Index of U.S. leading economic indicators slips 0.4% in July

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The numbers: The U.S. leading index fell by 0.4% in July to mark the fifth decline in a row, reflecting a slowdown in the economy tied to rising interest rates and pessimism among consumers.

Economists polled by The Wall Street Journal had forecast a 0.5% decline.

The LEI is a gauge of 10 indicators designed to show whether the economy is getting better or worse. The report is published by the Conference Board, a private nonprofit organization.

Big picture: The U.S. economy appeared to sputter in the spring and early summer, but lately it’s shown more resilience. Employment surged in July, for instance, and the rate of layoffs has leveled off after a sharp uptick in the spring.

Consumers are still spending plenty of money, what’s more, and businesses continue to produce lots of goods and services.

There are storm clouds on the horizon, however.

The Federal Reserve is sharply raising interest rates to try to squelch the highest inflation in almost 40 years, and higher rates tend to slow the economy.

Some economists worry a recession could take place next year unless inflation relents and the Fed can take its foot off the brake.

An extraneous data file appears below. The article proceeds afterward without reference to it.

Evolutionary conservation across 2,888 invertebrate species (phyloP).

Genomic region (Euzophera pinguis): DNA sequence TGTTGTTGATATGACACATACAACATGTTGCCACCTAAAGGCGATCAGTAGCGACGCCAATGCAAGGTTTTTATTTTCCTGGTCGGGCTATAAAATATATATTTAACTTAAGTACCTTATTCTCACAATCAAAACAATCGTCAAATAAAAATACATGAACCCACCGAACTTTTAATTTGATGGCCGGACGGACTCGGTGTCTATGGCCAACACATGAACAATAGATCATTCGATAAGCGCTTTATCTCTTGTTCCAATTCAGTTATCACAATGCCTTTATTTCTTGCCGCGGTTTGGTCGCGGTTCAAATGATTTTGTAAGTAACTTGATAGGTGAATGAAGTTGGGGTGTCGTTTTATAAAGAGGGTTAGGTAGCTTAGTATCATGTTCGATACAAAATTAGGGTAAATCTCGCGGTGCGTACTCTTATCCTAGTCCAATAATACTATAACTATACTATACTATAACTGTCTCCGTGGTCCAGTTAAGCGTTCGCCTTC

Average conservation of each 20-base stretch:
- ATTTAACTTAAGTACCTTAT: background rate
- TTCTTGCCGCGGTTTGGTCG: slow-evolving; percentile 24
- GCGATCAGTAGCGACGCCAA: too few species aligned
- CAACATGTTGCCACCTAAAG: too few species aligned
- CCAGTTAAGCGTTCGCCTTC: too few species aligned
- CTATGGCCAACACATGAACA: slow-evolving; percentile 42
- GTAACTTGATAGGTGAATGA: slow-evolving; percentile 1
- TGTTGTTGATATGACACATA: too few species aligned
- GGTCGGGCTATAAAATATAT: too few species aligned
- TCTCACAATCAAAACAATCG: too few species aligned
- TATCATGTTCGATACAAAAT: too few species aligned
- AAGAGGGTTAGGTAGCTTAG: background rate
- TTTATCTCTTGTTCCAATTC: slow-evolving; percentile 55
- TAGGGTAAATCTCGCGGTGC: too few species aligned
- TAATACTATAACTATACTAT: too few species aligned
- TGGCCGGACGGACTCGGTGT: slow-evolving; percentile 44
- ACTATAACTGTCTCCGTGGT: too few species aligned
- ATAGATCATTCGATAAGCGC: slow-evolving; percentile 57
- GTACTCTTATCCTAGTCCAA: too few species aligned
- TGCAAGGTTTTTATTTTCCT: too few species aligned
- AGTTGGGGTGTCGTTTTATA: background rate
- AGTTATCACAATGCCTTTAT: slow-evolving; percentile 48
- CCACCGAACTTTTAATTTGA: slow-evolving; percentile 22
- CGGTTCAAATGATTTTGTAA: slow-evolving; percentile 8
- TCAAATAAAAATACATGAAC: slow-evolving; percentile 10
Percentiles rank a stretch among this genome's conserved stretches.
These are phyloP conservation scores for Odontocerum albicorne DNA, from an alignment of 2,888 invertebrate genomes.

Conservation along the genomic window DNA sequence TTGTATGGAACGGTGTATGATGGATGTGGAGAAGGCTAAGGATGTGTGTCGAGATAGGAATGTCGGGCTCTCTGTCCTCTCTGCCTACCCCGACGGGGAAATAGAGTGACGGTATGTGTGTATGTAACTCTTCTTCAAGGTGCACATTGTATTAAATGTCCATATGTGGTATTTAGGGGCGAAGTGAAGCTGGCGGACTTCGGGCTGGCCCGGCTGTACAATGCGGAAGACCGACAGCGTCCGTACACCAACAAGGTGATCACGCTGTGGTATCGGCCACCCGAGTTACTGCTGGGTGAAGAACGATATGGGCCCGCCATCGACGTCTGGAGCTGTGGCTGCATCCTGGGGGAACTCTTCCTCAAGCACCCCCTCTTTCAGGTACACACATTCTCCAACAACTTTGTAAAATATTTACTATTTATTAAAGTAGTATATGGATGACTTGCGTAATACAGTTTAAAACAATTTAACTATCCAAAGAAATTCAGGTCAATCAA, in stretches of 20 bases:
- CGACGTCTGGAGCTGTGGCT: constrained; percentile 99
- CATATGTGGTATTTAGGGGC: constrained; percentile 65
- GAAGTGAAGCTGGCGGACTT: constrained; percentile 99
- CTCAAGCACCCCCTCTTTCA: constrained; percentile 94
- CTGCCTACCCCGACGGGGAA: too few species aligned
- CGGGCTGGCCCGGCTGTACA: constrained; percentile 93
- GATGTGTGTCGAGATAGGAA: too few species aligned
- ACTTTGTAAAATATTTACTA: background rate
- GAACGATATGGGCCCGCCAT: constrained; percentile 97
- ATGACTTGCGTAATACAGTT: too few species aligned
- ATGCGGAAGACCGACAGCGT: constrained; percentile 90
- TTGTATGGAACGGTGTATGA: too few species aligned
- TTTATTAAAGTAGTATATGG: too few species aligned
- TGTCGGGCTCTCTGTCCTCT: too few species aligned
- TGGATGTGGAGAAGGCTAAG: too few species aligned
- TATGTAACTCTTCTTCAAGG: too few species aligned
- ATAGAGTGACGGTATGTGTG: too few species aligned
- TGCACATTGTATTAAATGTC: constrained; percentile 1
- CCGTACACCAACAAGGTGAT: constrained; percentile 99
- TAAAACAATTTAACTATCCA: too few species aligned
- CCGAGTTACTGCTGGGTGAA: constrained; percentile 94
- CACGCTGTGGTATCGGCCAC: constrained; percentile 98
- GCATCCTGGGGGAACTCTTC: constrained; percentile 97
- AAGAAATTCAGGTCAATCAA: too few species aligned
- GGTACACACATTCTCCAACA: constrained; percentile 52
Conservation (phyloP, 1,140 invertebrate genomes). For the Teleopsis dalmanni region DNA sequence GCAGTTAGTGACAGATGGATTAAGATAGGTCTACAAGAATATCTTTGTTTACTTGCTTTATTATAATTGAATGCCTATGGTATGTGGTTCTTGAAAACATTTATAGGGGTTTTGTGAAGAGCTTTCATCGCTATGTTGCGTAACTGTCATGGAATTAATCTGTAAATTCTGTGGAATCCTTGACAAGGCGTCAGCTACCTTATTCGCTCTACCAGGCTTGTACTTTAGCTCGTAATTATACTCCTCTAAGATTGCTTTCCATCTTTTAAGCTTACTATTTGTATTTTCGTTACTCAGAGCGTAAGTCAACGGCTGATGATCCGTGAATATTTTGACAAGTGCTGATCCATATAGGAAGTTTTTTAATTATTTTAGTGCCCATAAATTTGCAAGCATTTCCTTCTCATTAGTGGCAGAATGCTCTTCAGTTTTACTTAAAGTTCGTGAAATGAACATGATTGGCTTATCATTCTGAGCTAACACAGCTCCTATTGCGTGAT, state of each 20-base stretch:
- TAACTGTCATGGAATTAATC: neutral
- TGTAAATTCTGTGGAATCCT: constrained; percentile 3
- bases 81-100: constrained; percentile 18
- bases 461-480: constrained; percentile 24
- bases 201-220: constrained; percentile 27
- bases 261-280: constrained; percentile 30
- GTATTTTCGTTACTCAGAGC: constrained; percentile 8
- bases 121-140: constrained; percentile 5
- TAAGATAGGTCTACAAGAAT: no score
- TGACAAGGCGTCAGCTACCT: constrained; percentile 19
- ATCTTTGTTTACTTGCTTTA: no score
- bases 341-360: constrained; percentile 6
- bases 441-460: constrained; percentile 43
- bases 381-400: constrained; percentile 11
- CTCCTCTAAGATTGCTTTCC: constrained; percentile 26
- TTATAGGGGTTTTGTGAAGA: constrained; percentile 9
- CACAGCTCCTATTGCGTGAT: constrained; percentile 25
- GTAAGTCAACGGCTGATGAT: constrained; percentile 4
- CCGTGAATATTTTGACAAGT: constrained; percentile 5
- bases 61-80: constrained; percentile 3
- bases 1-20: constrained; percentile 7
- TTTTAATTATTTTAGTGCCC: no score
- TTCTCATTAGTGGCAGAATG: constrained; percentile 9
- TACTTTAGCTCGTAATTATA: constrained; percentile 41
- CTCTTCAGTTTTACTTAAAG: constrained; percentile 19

“The US LEI declined for a fifth consecutive month in July, suggesting recession risks are rising in the near term,” said Ataman Ozyildirim, senior director of economic research at the board.

Key details: The leading economic index fell in July largely because of declining stock prices, a slowdown in home building, higher jobless claims, falling consumer confidence and reduced orders for manufactured goods.

Already in August stocks have rebounded, though, and jobless claims have fallen.

The July report was not all negative, either. A measure of current economic condition rose 0.3% while the so-called lagging index — a look of sorts in the rearview mirror — moved up 0.4%.

Market reaction: The Dow Jones Industrial Average DJIA, +0.06% S&P 500 SPX, +0.23% fell in Thursday trades.

This article was originally published by Marketwatch.com. Read the original article here.

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